Hi, I’m Annie, a new mechanical engineer at Produktworks Design. My daily life at Produktworks typically consists of designing parts in SolidWorks, reviewing those designs with coworkers, working with clients to ensure that the design fits their vision and budget, and sourcing vendors to make that product a reality. I’ve only been working here for six months, but boy, have I learned a lot!
No Two Projects are the Same (but they are alike!)
While on one day I might be designing an enclosure for a computer, the next week I’ll be tackling personal sports equipment or a new kind of power strip. The nature of the beast means that, on the surface, no two projects are the same. However, it’s always possible to take what you learn from one project and apply it to another. The design process for a computer enclosure is very similar to that of a power strip. Why reinvent the wheel?
Designing for Prototyping is not Designing for Manufacturing
With prototyping techniques like 3D printing, it’s possible to completely ignore the necessity of designing manufacturable parts. This leads to the design of parts that can’t be injection molded or machined. I quickly learned that even if a product is only being prototyped, it’s crucial to consider how it’s manufactured down the road. By thinking about manufacturability from the get-go, you’ll save a lot of time and hassle later on and likely have a more practical design.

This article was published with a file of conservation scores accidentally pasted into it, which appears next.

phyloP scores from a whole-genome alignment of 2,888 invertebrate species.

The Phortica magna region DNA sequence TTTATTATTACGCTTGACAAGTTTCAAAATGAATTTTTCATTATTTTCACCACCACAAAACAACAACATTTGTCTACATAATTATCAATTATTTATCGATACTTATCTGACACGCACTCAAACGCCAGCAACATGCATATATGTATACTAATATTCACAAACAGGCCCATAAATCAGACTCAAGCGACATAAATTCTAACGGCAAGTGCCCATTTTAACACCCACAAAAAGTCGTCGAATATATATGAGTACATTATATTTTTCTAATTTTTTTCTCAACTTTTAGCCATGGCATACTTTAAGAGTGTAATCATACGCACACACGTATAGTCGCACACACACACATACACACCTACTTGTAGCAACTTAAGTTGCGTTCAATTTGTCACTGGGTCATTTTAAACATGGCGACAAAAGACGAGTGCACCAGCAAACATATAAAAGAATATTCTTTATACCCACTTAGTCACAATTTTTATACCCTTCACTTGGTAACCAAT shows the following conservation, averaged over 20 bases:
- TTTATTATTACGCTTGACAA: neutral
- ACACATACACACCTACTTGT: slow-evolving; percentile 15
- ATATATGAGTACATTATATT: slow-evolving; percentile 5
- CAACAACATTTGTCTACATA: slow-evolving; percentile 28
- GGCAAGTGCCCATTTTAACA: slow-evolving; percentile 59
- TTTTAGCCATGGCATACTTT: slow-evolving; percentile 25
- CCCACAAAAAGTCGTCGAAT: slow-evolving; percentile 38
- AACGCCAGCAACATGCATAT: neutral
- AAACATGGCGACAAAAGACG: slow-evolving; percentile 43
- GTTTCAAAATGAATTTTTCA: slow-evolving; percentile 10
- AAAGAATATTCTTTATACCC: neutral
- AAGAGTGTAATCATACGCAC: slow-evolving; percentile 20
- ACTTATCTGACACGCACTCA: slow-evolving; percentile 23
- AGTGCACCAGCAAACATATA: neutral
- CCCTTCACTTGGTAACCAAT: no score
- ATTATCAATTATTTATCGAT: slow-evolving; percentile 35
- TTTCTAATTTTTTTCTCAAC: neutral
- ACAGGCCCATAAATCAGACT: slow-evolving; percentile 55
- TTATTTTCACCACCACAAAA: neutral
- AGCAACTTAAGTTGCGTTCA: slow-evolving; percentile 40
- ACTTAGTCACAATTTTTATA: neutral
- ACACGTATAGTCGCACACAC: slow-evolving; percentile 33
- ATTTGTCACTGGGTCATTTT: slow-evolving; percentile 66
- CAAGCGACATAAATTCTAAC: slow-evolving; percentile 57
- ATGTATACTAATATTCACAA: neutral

Keep it Simple
When designing a one-off assembly, it’s easy to add on a few extra bits and bobs to add functionality. But when a product will be manufactured in quantities of hundreds or thousands, just one extra part can add substantial costs during manufacturing and assembly. Always ask, “What could I do to reduce the number of parts? Do I really need all of those screws?” Chances are, something can be simplified.
Observe Those Around You
As a recent graduate, I didn’t know much about being a design consultant or mechanical engineer in the real world. I started off by trying to prove my abilities as a mechanical engineer. This was a big mistake. I wasn’t hired for my previous engineering knowledge; I was hired for my ability to adapt and learn. I should have been observing the experienced engineers around me and learning from them instead.
Don’t Be Afraid to Ask for Help
This is the most important thing I’ve learned so far. While it’s important to solve problems on your own, sometimes asking others for help is the best solution for your productivity and sanity. It saves time and opens your design process to new perspectives that you might not have considered. When you’re surrounded by other talented engineers, there is no excuse for a mental block.
I’m thrilled to be part of the team at Produktworks, and I can’t wait to learn even more and contribute to designing great products.